close application to work. He remarks that the restless movements of young infants are almost always bilateral, though the two sides may be affected either synchronously or alternately. If an India-rubber ball connected with a tracing apparatus be placed in each hand of an intelligent child, and he be told to squeeze with one hand only, the tracing almost invariably shows that the ball had also been squeezed, but with less force, by the other hand. The "reaction time"—the interval between the giving of a signal and the performance of a prearranged movement—was found to be double that in healthy adults, and the duration of the contraction three times as long. M. Binet's observations indicate, against the conclusions of Mill and Bain, that our ideas of space are instinctive. A child three months old, who, the author is certain, had never had a fall, and was therefore without experience of its discomforts, would lie contentedly across a person's outstretched arms, if the hands were placed in such a position as to prevent its slipping down. If, however, the hands and arms were depressed, so that the infant would tend to slide down, it would show its fear by at once screaming and struggling.
Philosophy of Some Assassinations.—By the customs of some countries kings are not permitted to die natural deaths, but must be killed by their successors. An attempt to explain this usage is made by Mr. J. G. Fraser, in his Golden Bough. In primitive thought kings are credited with the possession of powers of the utmost importance and value to their worshipers. In Japan the existence of the globe and all that is upon it was supposed to depend upon the well-being of the Mikado. Yet kings or man-gods were subject to the law of death like ordinary mortals; and in the case of death the soul was believed to be extracted from the body by the wiles of a demon or sorcerer, or else voluntarily to go away never to return, and in either case to be lost, with all its virtues and benefits, to the worshipers. But if the soul could be caught in the act of escaping, and in full vigor, then it might still be kept present with the people. Hence the only way of security was to kill the man-god in order to make sure of catching his soul; and to kill him when in full vigor, in order that the soul might be transferred with all its energies unimpaired to the body of a suitable successor. "The people of Congo believed that if their pontiff, the Chitomé, were to die a natural death, the world would perish, and the earth, which he alone retained by his power and merit, would be immediately annihilated. Accordingly, when he fell ill and seemed likely to die, the man who was destined to be his successor entered the pontiff's house with a rope or a club and strangled or clubbed him to death. . . . In the kingdom of Unyoro, in central Africa, custom still requires that, as soon as the king falls seriously ill or begins to break down from age, he shall be killed by his own wives; for, according to an old prophecy, the throne will pass away from the dynasty in the event of the king dying a natural death." There are instances in which the king is allowed to reign only for a definite term, fixed independently of the signs of disease and decay, and at the end of which he is either killed by his successor or he immolates himself. Formerly the reign of the king of Calicut was thus limited to twelve years, after which he was obliged to cut his throat in public. Under a subsequent modification of the rule a great feast was made at the end of the appointed time, and, when this was over, any guest who, after fighting his way through the guards, succeeded in killing the king, was allowed to reign in his stead. "So long as the king could maintain his position by the strong hand, it might be inferred that his natural force was not abated; whereas his defeat and death at the hands of another proved that his strength was beginning to fail, and that it was time his divine life should be lodged in a less dilapidated tabernacle."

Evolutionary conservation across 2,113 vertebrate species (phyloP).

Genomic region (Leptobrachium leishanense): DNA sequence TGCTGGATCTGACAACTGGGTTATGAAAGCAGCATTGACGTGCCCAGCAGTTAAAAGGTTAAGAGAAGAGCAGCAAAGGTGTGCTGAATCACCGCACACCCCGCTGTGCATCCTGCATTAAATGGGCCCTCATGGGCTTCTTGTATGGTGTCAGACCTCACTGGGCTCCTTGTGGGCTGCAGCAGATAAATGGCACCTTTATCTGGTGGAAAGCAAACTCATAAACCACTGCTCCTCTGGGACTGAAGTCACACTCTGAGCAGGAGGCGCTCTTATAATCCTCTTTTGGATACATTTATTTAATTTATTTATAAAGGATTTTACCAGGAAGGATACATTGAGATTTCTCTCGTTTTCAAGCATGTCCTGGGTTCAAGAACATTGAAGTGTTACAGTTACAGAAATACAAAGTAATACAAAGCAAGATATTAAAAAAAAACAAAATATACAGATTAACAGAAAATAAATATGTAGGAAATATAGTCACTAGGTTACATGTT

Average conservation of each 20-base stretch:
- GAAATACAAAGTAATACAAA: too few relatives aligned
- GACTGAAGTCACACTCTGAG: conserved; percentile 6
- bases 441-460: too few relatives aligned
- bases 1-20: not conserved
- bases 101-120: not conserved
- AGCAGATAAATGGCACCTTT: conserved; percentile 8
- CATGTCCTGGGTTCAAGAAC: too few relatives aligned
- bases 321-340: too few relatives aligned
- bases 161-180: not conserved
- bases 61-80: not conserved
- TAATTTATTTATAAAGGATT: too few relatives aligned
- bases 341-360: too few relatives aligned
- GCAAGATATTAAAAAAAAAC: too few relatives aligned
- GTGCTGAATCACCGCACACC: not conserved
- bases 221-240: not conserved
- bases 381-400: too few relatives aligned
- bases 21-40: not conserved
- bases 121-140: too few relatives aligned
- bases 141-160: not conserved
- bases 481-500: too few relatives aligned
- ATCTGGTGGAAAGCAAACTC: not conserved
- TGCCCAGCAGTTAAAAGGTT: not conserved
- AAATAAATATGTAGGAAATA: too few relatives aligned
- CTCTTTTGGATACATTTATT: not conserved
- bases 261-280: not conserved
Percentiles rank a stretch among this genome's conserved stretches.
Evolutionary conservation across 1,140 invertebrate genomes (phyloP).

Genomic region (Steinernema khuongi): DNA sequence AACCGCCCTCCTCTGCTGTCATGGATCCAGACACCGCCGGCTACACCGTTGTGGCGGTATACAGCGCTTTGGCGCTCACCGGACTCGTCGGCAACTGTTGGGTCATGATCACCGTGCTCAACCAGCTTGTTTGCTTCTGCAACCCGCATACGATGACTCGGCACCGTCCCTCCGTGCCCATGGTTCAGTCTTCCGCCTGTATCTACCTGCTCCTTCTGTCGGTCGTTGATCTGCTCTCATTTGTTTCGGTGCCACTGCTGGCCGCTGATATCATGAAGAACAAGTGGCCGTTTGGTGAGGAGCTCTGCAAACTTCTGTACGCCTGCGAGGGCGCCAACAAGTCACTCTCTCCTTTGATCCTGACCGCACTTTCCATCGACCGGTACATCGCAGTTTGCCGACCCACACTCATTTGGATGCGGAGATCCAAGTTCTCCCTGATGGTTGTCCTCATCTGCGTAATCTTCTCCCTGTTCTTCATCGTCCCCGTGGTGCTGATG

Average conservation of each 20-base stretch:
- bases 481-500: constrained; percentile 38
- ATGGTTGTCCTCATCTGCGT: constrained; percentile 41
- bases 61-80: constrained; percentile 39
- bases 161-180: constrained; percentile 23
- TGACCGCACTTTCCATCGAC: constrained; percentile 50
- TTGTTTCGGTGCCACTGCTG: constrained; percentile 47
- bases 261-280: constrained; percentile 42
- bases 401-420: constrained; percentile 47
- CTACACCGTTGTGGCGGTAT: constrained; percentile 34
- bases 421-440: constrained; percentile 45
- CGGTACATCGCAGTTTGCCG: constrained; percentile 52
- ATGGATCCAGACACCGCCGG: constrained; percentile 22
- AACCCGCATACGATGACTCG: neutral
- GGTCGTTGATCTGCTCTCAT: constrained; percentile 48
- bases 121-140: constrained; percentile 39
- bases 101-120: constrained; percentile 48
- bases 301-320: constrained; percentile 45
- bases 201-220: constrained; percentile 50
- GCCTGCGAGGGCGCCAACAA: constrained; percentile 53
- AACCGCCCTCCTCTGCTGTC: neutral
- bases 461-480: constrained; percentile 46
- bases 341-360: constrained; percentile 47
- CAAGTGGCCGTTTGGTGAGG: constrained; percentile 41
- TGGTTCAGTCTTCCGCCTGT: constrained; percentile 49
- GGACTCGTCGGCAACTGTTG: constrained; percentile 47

The Zungarian Desert.—The desert region called Zungaria, which lies on the western borders of Mongolia, rises to a height of about twenty-five hundred feet, but descends from it at many points. The soil is chiefly composed of the clay called loess, a mixture of very fine sand and a gray or yellowish calcareous earth. This argillaceous mass is pierced, like a sponge, by numerous tubes or pores, which are often lined with incrustations formed by herbaceous plants. The